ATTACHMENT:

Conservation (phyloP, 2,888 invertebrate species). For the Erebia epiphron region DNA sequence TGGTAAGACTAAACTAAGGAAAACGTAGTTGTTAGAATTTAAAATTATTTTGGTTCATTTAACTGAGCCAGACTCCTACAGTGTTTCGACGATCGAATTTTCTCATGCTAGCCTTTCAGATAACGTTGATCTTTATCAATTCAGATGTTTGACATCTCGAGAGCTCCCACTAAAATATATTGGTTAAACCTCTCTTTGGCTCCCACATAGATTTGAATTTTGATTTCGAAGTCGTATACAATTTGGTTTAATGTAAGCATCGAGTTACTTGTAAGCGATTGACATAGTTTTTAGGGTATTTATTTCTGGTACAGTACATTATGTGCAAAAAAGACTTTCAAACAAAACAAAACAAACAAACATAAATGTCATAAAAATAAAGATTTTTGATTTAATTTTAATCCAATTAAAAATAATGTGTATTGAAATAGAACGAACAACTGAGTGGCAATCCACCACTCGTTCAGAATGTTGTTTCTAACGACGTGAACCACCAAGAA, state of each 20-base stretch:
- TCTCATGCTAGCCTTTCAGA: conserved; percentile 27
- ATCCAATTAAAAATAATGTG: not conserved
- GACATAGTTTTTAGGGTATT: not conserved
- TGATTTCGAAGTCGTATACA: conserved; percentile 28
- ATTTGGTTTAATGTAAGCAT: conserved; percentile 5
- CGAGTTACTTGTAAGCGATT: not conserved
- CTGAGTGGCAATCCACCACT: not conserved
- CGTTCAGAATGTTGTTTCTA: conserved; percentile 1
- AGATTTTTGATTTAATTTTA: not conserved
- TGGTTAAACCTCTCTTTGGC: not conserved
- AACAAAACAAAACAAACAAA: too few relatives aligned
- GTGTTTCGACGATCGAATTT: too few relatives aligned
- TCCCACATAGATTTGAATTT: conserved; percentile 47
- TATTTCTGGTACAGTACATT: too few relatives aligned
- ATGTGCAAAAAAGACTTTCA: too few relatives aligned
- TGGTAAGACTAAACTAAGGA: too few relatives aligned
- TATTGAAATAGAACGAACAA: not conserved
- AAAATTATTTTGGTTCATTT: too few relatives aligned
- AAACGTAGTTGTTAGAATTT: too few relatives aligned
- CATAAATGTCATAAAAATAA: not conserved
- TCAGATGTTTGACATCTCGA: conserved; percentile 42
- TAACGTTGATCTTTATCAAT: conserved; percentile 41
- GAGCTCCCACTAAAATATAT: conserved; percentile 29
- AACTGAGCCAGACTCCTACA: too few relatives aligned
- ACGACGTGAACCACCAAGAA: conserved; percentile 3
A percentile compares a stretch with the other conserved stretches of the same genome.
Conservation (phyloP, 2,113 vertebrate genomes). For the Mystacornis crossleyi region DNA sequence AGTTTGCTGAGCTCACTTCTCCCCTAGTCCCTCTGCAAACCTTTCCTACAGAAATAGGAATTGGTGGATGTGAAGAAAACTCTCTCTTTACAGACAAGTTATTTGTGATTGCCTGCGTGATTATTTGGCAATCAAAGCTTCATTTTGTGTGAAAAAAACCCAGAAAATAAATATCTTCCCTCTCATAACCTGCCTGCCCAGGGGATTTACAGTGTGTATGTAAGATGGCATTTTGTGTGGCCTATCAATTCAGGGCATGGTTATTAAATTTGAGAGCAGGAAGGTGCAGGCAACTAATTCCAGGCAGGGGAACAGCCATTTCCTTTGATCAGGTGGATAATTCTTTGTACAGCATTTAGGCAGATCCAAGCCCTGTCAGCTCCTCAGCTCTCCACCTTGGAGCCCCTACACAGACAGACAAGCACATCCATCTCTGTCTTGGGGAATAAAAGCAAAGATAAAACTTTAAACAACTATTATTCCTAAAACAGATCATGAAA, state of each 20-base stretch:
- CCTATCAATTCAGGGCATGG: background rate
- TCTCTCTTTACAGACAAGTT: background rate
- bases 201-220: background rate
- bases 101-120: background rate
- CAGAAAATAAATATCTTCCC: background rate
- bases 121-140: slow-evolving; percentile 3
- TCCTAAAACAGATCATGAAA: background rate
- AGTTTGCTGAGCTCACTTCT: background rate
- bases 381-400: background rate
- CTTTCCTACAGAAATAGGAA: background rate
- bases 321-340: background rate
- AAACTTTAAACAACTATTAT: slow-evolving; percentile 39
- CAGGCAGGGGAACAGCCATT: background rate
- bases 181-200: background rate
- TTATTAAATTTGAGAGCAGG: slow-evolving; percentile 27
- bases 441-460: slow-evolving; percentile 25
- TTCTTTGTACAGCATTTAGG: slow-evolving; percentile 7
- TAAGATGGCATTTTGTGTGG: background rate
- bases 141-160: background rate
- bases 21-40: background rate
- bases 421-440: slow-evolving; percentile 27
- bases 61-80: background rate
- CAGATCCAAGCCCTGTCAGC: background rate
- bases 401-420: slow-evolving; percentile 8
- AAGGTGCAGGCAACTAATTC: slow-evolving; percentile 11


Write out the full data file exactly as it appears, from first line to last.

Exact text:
Conservation (phyloP, 2,888 invertebrate species). For the Erebia epiphron region DNA sequence TGGTAAGACTAAACTAAGGAAAACGTAGTTGTTAGAATTTAAAATTATTTTGGTTCATTTAACTGAGCCAGACTCCTACAGTGTTTCGACGATCGAATTTTCTCATGCTAGCCTTTCAGATAACGTTGATCTTTATCAATTCAGATGTTTGACATCTCGAGAGCTCCCACTAAAATATATTGGTTAAACCTCTCTTTGGCTCCCACATAGATTTGAATTTTGATTTCGAAGTCGTATACAATTTGGTTTAATGTAAGCATCGAGTTACTTGTAAGCGATTGACATAGTTTTTAGGGTATTTATTTCTGGTACAGTACATTATGTGCAAAAAAGACTTTCAAACAAAACAAAACAAACAAACATAAATGTCATAAAAATAAAGATTTTTGATTTAATTTTAATCCAATTAAAAATAATGTGTATTGAAATAGAACGAACAACTGAGTGGCAATCCACCACTCGTTCAGAATGTTGTTTCTAACGACGTGAACCACCAAGAA, state of each 20-base stretch:
- TCTCATGCTAGCCTTTCAGA: conserved; percentile 27
- ATCCAATTAAAAATAATGTG: not conserved
- GACATAGTTTTTAGGGTATT: not conserved
- TGATTTCGAAGTCGTATACA: conserved; percentile 28
- ATTTGGTTTAATGTAAGCAT: conserved; percentile 5
- CGAGTTACTTGTAAGCGATT: not conserved
- CTGAGTGGCAATCCACCACT: not conserved
- CGTTCAGAATGTTGTTTCTA: conserved; percentile 1
- AGATTTTTGATTTAATTTTA: not conserved
- TGGTTAAACCTCTCTTTGGC: not conserved
- AACAAAACAAAACAAACAAA: too few relatives aligned
- GTGTTTCGACGATCGAATTT: too few relatives aligned
- TCCCACATAGATTTGAATTT: conserved; percentile 47
- TATTTCTGGTACAGTACATT: too few relatives aligned
- ATGTGCAAAAAAGACTTTCA: too few relatives aligned
- TGGTAAGACTAAACTAAGGA: too few relatives aligned
- TATTGAAATAGAACGAACAA: not conserved
- AAAATTATTTTGGTTCATTT: too few relatives aligned
- AAACGTAGTTGTTAGAATTT: too few relatives aligned
- CATAAATGTCATAAAAATAA: not conserved
- TCAGATGTTTGACATCTCGA: conserved; percentile 42
- TAACGTTGATCTTTATCAAT: conserved; percentile 41
- GAGCTCCCACTAAAATATAT: conserved; percentile 29
- AACTGAGCCAGACTCCTACA: too few relatives aligned
- ACGACGTGAACCACCAAGAA: conserved; percentile 3
A percentile compares a stretch with the other conserved stretches of the same genome.
Conservation (phyloP, 2,113 vertebrate genomes). For the Mystacornis crossleyi region DNA sequence AGTTTGCTGAGCTCACTTCTCCCCTAGTCCCTCTGCAAACCTTTCCTACAGAAATAGGAATTGGTGGATGTGAAGAAAACTCTCTCTTTACAGACAAGTTATTTGTGATTGCCTGCGTGATTATTTGGCAATCAAAGCTTCATTTTGTGTGAAAAAAACCCAGAAAATAAATATCTTCCCTCTCATAACCTGCCTGCCCAGGGGATTTACAGTGTGTATGTAAGATGGCATTTTGTGTGGCCTATCAATTCAGGGCATGGTTATTAAATTTGAGAGCAGGAAGGTGCAGGCAACTAATTCCAGGCAGGGGAACAGCCATTTCCTTTGATCAGGTGGATAATTCTTTGTACAGCATTTAGGCAGATCCAAGCCCTGTCAGCTCCTCAGCTCTCCACCTTGGAGCCCCTACACAGACAGACAAGCACATCCATCTCTGTCTTGGGGAATAAAAGCAAAGATAAAACTTTAAACAACTATTATTCCTAAAACAGATCATGAAA, state of each 20-base stretch:
- CCTATCAATTCAGGGCATGG: background rate
- TCTCTCTTTACAGACAAGTT: background rate
- bases 201-220: background rate
- bases 101-120: background rate
- CAGAAAATAAATATCTTCCC: background rate
- bases 121-140: slow-evolving; percentile 3
- TCCTAAAACAGATCATGAAA: background rate
- AGTTTGCTGAGCTCACTTCT: background rate
- bases 381-400: background rate
- CTTTCCTACAGAAATAGGAA: background rate
- bases 321-340: background rate
- AAACTTTAAACAACTATTAT: slow-evolving; percentile 39
- CAGGCAGGGGAACAGCCATT: background rate
- bases 181-200: background rate
- TTATTAAATTTGAGAGCAGG: slow-evolving; percentile 27
- bases 441-460: slow-evolving; percentile 25
- TTCTTTGTACAGCATTTAGG: slow-evolving; percentile 7
- TAAGATGGCATTTTGTGTGG: background rate
- bases 141-160: background rate
- bases 21-40: background rate
- bases 421-440: slow-evolving; percentile 27
- bases 61-80: background rate
- CAGATCCAAGCCCTGTCAGC: background rate
- bases 401-420: slow-evolving; percentile 8
- AAGGTGCAGGCAACTAATTC: slow-evolving; percentile 11